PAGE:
August 2, 2010


It's not a good sign when you're tired on mile 2 of what will ultimately be an 18 mile hike. Soaked, sore, and having to deal with an iPod that kept insisting on Coldplay, I knew I was in trouble. I assumed that with almost 3000 songs the little device would pick something a bit more upbeat, or at least reputable. Apparently in Steve Jobs' world, random means Coldplay.

The first real obstacle to one's conquest of Half Dome is the Mist Trail, a vertical fortress of steps that instantly reminded me of the steps that heroes must ascend in fantasy novels when climbing towards their climatic final confrontation.The steps pose both a physical and emotional challenge, the dominant emotion being "holy shit what am I doing?"

Over the soft, inoffensive sounds of Chris Martin's lyrics (skip) I could hear the rush of the water that was dashing down the same mountain I was trying so desperately to climb. Both nature and my body wanted to turn around.

It's the self-imposed loneliness of such a hike that wins you through the day. Whether 10 feet or 2 miles in front of the group, Half Dome and its problems are mine and mine alone. Talking is a distraction and people are naturally inclined to rest when we see others begin to lag. But alone, I can easily quash these urges. I'm pretty hard on myself. And as of now I don't talk to myself.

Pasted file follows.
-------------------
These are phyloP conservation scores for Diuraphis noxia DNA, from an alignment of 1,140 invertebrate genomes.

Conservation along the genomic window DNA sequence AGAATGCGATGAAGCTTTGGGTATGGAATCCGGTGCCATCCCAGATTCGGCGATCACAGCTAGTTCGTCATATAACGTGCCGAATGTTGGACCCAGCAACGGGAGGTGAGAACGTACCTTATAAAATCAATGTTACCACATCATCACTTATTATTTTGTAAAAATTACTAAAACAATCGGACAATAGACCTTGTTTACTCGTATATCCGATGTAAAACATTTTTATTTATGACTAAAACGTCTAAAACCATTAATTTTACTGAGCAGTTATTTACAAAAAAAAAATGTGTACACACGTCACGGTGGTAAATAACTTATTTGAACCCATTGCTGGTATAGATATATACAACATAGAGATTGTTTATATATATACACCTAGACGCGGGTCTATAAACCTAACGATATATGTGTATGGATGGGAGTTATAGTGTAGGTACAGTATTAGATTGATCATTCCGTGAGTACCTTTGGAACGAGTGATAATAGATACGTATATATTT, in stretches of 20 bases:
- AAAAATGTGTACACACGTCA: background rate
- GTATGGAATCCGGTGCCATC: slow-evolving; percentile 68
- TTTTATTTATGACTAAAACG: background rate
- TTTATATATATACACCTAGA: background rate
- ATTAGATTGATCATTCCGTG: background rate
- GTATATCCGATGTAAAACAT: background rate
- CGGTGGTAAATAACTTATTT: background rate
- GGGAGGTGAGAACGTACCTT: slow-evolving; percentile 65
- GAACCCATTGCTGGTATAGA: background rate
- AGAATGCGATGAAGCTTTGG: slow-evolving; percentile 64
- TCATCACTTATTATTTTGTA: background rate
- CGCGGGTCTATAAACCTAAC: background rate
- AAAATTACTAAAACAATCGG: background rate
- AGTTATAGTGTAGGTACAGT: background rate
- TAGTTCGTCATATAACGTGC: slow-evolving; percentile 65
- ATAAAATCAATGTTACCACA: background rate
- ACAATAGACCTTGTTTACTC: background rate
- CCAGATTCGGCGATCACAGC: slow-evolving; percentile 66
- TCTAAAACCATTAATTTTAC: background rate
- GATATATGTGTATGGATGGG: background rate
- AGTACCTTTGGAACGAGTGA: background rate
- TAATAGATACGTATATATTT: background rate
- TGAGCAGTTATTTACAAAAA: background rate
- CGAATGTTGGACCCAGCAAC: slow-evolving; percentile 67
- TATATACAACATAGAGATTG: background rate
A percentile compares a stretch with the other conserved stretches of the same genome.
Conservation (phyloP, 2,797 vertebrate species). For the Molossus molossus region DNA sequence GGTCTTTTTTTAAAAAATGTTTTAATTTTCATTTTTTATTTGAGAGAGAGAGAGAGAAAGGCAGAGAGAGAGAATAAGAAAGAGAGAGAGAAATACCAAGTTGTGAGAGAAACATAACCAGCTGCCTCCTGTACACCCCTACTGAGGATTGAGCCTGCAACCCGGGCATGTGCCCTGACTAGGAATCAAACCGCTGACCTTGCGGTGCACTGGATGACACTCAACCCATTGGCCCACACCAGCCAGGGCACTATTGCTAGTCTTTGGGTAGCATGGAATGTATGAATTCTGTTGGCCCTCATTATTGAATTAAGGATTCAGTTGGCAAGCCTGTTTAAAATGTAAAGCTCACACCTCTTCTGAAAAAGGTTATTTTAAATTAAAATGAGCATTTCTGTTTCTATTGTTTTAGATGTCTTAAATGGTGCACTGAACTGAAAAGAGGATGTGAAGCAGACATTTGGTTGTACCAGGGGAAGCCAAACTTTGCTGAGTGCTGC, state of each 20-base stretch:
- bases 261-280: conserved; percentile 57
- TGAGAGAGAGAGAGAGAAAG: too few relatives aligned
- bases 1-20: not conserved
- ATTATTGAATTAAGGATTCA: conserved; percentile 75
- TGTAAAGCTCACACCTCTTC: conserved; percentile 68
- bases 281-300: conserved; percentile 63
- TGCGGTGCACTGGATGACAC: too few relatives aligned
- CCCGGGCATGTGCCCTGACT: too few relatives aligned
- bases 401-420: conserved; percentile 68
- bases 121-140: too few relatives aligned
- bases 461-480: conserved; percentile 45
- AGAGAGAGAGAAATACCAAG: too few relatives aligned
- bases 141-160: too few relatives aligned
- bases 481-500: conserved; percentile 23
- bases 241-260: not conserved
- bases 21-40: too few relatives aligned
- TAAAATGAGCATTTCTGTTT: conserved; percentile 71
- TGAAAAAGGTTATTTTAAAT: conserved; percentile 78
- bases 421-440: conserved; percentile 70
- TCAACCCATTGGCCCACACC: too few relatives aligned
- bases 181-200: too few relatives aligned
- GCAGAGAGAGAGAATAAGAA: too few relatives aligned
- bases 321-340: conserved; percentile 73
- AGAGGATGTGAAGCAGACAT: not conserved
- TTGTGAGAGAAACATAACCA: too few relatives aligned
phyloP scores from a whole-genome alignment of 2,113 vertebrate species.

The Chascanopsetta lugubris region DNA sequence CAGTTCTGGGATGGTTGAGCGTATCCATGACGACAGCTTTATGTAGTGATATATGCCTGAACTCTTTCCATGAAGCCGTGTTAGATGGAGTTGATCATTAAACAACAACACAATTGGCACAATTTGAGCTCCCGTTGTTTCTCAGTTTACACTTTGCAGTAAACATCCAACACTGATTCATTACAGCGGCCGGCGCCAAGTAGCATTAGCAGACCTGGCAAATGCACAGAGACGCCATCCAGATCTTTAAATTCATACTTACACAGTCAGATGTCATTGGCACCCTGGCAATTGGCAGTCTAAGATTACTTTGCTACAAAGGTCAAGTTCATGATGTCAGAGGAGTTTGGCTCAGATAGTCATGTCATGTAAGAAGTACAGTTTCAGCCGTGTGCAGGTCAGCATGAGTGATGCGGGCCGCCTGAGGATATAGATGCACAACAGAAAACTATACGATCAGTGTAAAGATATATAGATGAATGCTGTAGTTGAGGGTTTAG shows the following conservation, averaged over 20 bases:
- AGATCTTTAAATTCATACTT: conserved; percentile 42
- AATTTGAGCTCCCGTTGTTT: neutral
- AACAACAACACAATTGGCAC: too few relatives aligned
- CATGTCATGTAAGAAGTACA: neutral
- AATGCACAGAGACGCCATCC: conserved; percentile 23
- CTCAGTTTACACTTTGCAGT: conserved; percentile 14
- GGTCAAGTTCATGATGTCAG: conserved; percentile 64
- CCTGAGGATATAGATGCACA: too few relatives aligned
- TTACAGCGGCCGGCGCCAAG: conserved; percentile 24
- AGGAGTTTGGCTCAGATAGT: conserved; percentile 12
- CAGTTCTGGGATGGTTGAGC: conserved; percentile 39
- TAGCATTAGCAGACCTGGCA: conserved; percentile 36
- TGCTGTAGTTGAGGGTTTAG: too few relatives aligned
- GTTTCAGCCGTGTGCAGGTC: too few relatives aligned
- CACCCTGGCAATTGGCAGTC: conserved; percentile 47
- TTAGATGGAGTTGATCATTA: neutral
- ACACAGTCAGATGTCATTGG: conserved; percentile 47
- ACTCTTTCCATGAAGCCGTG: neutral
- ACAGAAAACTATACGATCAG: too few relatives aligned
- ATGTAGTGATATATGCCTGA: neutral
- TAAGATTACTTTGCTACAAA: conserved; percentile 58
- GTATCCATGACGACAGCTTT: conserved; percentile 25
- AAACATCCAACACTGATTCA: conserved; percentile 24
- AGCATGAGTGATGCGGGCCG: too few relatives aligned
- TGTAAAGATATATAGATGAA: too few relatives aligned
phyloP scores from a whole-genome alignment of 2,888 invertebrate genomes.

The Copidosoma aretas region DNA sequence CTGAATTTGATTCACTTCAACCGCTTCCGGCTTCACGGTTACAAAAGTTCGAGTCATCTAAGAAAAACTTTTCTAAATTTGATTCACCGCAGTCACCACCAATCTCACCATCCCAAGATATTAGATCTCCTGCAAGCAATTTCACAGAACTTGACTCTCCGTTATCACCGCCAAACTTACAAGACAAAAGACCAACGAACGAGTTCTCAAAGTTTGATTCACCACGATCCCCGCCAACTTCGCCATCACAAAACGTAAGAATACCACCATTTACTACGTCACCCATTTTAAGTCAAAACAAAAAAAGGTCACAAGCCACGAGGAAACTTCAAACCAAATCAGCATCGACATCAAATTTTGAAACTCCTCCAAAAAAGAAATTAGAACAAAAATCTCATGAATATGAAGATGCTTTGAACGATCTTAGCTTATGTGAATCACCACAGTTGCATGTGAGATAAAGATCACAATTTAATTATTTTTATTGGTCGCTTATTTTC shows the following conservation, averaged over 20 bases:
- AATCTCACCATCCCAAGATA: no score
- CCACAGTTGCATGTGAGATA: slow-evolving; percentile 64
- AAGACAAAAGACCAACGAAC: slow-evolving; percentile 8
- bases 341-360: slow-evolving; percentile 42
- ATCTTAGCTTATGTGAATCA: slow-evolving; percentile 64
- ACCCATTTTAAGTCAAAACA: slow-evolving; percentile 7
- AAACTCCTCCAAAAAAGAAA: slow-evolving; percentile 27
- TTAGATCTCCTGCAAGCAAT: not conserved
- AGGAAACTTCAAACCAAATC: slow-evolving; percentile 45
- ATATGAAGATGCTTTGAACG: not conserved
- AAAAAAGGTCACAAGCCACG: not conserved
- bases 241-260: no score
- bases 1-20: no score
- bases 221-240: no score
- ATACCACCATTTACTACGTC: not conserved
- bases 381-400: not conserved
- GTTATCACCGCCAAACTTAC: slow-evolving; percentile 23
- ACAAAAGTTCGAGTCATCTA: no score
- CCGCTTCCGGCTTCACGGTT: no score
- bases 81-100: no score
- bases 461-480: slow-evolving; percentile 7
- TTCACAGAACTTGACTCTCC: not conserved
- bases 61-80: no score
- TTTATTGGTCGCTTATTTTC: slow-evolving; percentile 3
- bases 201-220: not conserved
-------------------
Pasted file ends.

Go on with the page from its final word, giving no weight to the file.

Yosemite is a gorgeous national treasure, with the Half Dome hike resting firmly dead center as the crown jewel. It is a brutal hike that is relentlessly vertical, whether you're walking towards the cables at the top or back to refuge and relaxation in Curry Village. The two times I have finished the hike will remain in my mind as difficult and satisfying.

The cables to the top are a different story. Even with the newly required permits that greatly reduce traffic to the top, the half hour ascent and descent is filled with terror. Permits don't require others to secure their gear and pack, which means I have to watch idiot hikers smack others with their hiking sticks, drop bottles, and other dangers. Permits don't instill a sense of patience in some who rush up and down the cliff with abandon for their own safety, and that of others clinging to the slick metal cables. And permits never quite prepare you for the notion that if your hand so much as slips your are right and truly screwed. Whereas hiking Half Dome is a treat that repeatedly rewards you as it punishes you with another set of rocky stairs, the view from the top of the cables doesn't quite stay my overwhelming sense of unease.

I would love to own a piece of Yosemite, like a cottage in Wawona or a sliver of a range within an hour of the park. The area is truly perfect and it makes me eternally grateful for visionaries like John Muir and my presidential favorite Theodore Roosevelt.

The latter sums up the Yosemite experience quite handsomely -- Bully!

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